In those cases, the most "natural" method is preferred; as the use of a condom or pessary creates a physical barrier, "the pill ... However, liberal figures and authorities encourage male contraception when the use of contraception is important for the safety ... The option of contraception is raised by the Talmud (Tractate Yevamot 12b), where the use of a pessary is discussed for women ... Regulations regarding contraception affect the traditional streams of Judaism (including the Haredi and Modern Orthodox ...
Also see: Natural Family Planning, Barrier contraception and Hormonal contraception Protestants who accept that birth control ... No Room For Contraception Lambeth Conferences of the Anglican Church "History of Contraception in the Protestant Church". ... although they later accepted barrier contraception such as diaphragms and condoms. Denny Kenaston of Charity Christian ... Protestant views on contraception are markedly more pluralistic than the doctrine expressed by the Magisterium of the Roman ...
... checks and other public health measures educating prostitutes and their clients to encourage the use of barrier contraception ... "such laws constitute major barriers to reaching key populations with HIV services". In 2012, the Global Commission on HIV and ...
The topic of sexuality and contraception ceased to be taboo and specialized shops of modern hygiene were frequently established ... to facilitate trade relations threatened by the rising economic barriers between Czechoslovakia and Germany. The following year ... Contraception for males, Companies established in 1909, Companies based in Prague). ...
July 21 The House votes to codify federal access to contraception, with eight Republicans supporting the measure. In the ... "Frontier supercomputer debuts as world's fastest, breaking exascale barrier". Oak Ridge National Laboratory. May 30, 2022. ... Chandelis Duster; Kristin Wilson; Kit Maher (July 21, 2022). "House votes to pass bill guaranteeing access to contraception". ...
Women Help Women is an online non-profit organization that provides medical abortion, contraception and emergency contraception ... Cost is a common barrier to obtaining an abortion in the United States. The cost of an abortion varies by facility, type of ... Women Help Women - an organization providing medical abortion, contraception, emergency contraception, and information and ...
Because of the limited use of contraception, the Dominican Republic has one of the highest HIV/AIDS rates outside of Africa. ... are also set policies that help youth improve their creative and innovative skills for the workforce and reducing barriers that ... Fewer than half of the female population that were sexually active used contraception. ...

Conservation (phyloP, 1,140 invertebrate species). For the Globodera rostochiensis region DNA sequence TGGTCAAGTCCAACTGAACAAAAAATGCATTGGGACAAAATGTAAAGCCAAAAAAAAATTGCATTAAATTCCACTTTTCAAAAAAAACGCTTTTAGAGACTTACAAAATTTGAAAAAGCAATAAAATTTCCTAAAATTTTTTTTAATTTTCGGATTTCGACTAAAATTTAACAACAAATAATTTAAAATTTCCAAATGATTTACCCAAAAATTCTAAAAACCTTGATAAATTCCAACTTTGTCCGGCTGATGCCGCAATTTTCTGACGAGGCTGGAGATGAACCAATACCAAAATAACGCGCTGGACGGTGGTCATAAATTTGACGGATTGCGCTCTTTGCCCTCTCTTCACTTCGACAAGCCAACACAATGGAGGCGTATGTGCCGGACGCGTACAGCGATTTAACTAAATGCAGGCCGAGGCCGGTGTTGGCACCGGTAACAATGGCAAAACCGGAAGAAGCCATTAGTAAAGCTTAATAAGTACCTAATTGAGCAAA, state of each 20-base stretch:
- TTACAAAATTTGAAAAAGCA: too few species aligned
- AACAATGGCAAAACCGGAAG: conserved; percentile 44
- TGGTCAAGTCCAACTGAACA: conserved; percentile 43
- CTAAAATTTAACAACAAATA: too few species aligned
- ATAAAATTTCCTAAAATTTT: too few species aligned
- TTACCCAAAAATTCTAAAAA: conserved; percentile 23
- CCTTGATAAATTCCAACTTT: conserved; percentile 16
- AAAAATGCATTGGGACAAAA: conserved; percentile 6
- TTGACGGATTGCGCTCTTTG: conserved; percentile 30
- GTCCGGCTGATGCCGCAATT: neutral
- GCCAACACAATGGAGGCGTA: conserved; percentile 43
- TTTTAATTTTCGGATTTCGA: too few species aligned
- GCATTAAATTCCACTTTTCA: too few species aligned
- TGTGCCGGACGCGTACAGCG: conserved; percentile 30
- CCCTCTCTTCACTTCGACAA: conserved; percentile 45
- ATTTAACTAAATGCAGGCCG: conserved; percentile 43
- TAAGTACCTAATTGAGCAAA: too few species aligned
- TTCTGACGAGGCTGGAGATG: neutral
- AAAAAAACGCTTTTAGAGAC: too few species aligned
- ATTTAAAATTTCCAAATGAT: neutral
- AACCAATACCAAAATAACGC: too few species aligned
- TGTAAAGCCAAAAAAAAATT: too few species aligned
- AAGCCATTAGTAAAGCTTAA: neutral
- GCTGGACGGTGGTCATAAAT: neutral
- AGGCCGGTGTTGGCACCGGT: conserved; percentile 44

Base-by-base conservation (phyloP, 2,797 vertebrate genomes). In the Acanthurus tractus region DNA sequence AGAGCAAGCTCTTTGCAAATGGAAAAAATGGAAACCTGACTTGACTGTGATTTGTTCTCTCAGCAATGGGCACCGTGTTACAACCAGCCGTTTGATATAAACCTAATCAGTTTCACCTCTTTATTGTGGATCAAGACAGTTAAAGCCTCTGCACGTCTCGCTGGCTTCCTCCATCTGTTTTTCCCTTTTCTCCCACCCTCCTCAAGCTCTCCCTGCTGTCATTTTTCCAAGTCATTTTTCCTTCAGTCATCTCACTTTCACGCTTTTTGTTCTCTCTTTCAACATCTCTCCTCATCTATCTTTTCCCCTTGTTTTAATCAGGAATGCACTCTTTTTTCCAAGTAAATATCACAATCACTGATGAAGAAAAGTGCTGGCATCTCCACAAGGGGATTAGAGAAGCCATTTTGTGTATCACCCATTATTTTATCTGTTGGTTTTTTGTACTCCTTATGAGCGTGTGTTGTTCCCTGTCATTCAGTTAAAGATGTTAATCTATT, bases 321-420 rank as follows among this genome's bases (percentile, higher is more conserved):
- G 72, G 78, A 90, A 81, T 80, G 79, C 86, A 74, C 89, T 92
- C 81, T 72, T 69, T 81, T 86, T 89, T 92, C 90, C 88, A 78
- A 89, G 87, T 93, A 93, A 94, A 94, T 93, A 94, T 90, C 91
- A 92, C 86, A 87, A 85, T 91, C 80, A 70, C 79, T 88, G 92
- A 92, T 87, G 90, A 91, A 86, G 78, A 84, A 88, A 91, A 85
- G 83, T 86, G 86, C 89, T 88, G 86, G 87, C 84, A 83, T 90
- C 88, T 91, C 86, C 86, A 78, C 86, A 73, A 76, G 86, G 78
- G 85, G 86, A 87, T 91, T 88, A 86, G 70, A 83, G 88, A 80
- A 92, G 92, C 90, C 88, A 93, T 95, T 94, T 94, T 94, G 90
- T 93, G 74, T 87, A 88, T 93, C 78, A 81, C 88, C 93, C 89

The risk of depression is tripled for teenage girls who use non-oral forms of hormonal contraception. Lucia O'Sullivan and her ... Abalkhail, BA (1995). "Adolescent pregnancy: Are there biological barriers for pregnancy outcomes?". The Journal of the ... In January, 2000, the French government launched an information campaign on contraception with TV and radio spots and the ... Among those who were sexually active, the majority (82.3%) had used contraception at last intercourse. A nationally ...
Contraception. 21 (5): 445-459. doi:10.1016/0010-7824(80)90010-4. ISSN 0010-7824. PMID 7428356. TʼSjoen, Guy; Van Caenegem, Eva ... informed consent model that does not require any routine formal psychiatric evaluation but instead focuses on reducing barriers ...
Stamp, Gavin (1 May 2005). "Barriers still exist in larger EU". BBC News. Retrieved 7 September 2015. "EU free movement of ... Pioneer in Contraception, London : The Bodley Head, ISBN 0-370-30504-3 "ZARNECKI, Prof. Jan Charles, (John)". Who's Who online ... missionary and pioneer of Contraception John Zarnecki (born 1949) - astronomer, past President of the Royal Astronomical ...
The violence varied from physical barriers into entrances of abortion clinic to arson and bombings of those clinics. The ... NOW supports safe and legal abortion, affordable birth control and other contraception, and reproductive health education. NOW ...
Teaching was not quite as easy to break into, but the low salaries were less of the barrier to the single woman then to the ... especially as the membership disregarded the bishops teaching that contraception was sinful. From 2007 to 2015, Harriet Harman ... the accommodations that would allow women to overcome barriers to fulfillment (known in later years as the "equality vs. ...
Crossing the Barriers: The Autobiography of Allan H. Spear (Foreword by Barney Frank) (2010) On the Brink: Inside the Race to ... "emergency contraception for rape victims". In 2007 he co-sponsored the "Compassionate Care for Servicewomen Act" (S.1800 & HR. ... 2064) (07-HR2064) to "providing emergency contraception at military facilities"; the "Prevention First Act" (S.21&H.R.463 2009- ...